Year comes to end as BRAC begins

Tom Philpott

For many towns and communities near U.S. military bases, it arrived like the dreaded Ghost of Christmases Yet-to-Come.
Last week, Defense Department officials published a short list of criteria they intend to use over the next 17 months to decide what bases to recommend for closure, cutbacks or expansion.
So begins the 2005 BRAC (Base Realignment and Closure) process.
The selection criteria are the same as in past BRAC rounds conducted in the early 1990s. The criteria define military value in four ways:
> What the base provides toward current and future mission capabilities and operational readiness. That means from a “total force” versus single service perspective, and “impact on joint war-fighting, training and readiness.”
> Availability and condition of land, facilities and associated airspace including how suitable training areas for maneuvering by ground, naval or air forces with a plus for diverse climates and terrains and also use as staging areas for homeland security missions.
> Ability to accommodate contingency operations, mobilizations and “future total force requirements at both existing and potential receiving locations to support operations and training.”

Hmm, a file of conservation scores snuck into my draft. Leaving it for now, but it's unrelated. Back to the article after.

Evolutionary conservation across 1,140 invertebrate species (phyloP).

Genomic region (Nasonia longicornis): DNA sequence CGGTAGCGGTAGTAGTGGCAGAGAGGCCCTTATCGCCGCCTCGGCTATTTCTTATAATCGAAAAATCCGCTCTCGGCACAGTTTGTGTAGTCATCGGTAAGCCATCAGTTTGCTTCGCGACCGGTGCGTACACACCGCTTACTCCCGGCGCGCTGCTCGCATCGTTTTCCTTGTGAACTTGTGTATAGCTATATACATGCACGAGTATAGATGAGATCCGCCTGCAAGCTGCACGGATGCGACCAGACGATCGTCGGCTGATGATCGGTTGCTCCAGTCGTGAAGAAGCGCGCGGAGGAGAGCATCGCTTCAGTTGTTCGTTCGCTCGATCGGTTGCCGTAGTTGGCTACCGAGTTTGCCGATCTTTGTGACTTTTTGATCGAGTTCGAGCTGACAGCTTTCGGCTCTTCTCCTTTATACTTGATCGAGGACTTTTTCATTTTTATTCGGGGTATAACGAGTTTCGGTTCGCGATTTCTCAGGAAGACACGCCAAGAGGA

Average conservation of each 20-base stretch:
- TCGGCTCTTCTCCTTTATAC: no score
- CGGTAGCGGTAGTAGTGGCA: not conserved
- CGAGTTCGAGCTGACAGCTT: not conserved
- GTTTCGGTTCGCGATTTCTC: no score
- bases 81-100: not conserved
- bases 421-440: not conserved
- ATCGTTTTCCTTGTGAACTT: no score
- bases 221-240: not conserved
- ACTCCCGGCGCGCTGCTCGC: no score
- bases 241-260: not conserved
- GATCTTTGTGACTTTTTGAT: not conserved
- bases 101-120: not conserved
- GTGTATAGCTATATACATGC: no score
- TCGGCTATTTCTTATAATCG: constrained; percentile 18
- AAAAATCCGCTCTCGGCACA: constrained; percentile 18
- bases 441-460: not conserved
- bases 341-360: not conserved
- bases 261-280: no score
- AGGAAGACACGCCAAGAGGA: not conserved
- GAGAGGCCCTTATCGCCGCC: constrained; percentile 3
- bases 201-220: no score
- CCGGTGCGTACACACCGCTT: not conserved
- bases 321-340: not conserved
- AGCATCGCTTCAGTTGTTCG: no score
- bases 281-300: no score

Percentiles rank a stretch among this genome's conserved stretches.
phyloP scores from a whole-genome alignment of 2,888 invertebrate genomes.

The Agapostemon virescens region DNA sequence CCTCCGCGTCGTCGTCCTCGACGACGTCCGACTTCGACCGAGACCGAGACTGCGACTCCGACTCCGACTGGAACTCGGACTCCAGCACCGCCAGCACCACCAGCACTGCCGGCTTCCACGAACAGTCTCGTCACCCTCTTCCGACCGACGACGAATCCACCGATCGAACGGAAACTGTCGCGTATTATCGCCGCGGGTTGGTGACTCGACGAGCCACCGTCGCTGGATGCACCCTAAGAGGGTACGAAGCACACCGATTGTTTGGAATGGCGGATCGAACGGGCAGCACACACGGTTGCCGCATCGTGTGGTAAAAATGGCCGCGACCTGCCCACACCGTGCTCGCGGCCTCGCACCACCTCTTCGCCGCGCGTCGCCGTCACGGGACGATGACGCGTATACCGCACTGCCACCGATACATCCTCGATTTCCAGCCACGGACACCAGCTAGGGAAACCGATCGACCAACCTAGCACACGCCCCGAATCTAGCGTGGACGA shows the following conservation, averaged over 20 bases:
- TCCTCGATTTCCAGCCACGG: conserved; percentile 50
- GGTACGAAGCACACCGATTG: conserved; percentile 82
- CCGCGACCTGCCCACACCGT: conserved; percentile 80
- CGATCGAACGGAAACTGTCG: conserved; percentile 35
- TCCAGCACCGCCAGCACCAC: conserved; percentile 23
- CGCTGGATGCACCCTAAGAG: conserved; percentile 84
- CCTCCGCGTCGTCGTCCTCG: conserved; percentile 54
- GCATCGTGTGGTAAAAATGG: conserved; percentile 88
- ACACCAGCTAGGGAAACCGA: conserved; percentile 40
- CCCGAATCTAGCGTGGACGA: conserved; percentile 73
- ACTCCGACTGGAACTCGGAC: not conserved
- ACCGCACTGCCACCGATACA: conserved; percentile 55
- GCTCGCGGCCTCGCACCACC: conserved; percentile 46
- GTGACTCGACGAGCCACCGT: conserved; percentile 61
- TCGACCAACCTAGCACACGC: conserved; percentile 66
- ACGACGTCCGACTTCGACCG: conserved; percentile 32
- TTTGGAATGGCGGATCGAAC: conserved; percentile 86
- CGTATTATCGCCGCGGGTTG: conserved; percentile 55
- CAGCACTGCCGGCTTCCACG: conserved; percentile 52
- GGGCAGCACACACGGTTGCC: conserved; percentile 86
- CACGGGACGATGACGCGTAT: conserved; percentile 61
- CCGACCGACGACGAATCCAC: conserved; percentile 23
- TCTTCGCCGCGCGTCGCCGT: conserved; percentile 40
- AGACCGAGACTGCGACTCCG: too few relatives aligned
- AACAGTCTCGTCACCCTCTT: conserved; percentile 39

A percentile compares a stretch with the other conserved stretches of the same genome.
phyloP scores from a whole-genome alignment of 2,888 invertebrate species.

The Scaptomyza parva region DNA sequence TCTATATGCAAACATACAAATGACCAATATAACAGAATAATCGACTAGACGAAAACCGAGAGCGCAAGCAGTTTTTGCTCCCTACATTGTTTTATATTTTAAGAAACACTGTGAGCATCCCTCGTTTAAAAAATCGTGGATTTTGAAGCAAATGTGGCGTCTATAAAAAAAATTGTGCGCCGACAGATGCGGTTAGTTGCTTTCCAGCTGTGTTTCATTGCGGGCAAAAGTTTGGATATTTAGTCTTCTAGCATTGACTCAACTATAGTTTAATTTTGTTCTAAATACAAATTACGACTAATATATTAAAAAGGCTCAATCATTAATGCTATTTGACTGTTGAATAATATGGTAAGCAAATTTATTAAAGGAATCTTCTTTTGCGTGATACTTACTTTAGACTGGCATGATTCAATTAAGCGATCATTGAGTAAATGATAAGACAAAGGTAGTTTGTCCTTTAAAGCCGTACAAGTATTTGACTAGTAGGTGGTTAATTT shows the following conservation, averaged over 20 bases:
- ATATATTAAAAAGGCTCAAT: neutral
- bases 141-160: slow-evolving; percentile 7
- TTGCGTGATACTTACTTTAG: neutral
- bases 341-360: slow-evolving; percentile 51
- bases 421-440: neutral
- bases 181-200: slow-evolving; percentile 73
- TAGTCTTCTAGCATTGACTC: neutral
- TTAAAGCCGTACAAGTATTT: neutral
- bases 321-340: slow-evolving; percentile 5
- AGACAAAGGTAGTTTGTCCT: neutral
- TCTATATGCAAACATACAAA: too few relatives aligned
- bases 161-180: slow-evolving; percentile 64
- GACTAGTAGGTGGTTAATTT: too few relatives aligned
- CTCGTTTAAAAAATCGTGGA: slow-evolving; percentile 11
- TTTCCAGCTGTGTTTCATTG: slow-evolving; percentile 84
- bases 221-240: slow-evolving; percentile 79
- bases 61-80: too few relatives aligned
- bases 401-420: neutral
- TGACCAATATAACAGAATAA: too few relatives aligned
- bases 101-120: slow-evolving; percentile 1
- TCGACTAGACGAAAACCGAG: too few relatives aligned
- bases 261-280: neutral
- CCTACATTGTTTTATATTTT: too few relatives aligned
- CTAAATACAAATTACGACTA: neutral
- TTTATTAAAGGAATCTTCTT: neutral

> Cost of base operations including manpower “implications.”
The selection criteria also include four “considerations” beyond military value. Those are:
> Potential costs and savings from closing or realigning the base including the number of years before savings exceed the cost of closing the facility.
> Economic impact on nearby communities.
> Ability of existing, versus potential receiving communities, to support forces, missions and personnel.
> Environmental impact of closing the base including potential for environmental restoration and waste management.
“The eight criteria proposed for this round,” said the DoD notice, “were based on the accepted, tested and proven criteria used in past BRAC rounds.” Still, these are “draft” selection markers. Interested parties have until Jan. 28 to comment and try to influence final criteria which will be published by Feb. 14. Congress will have until March 15 to disapprove of the criteria. Otherwise, they are set for use in BRAC 2005.
Congress agreed to another BRAC round with legislation enacted in 2002. It directs that in March 2005, the president, in consultation with congressional leaders, will appoint a nine-member base closing commission. By May 16, 2005, after a year of applying the criteria, the secretary of defense is to provide the commission with a list of bases to close or realign.
As the commission reviews the list, seven of nine commissioners must agree for any facility to be added. Only five commissioners must agree to knock a base off the list.
The president either will approve the list and send it to Congress or reject it and give it back to the commission. Neither the president nor Congress has authority to amend the list. If the president approves it, the list will become law in 45 days unless Congress votes to reject it.

Tom Philpott can be contacted at Military Update, P.O. Box 231111, Centreville, Va. 20120-1111, or by e-mail at: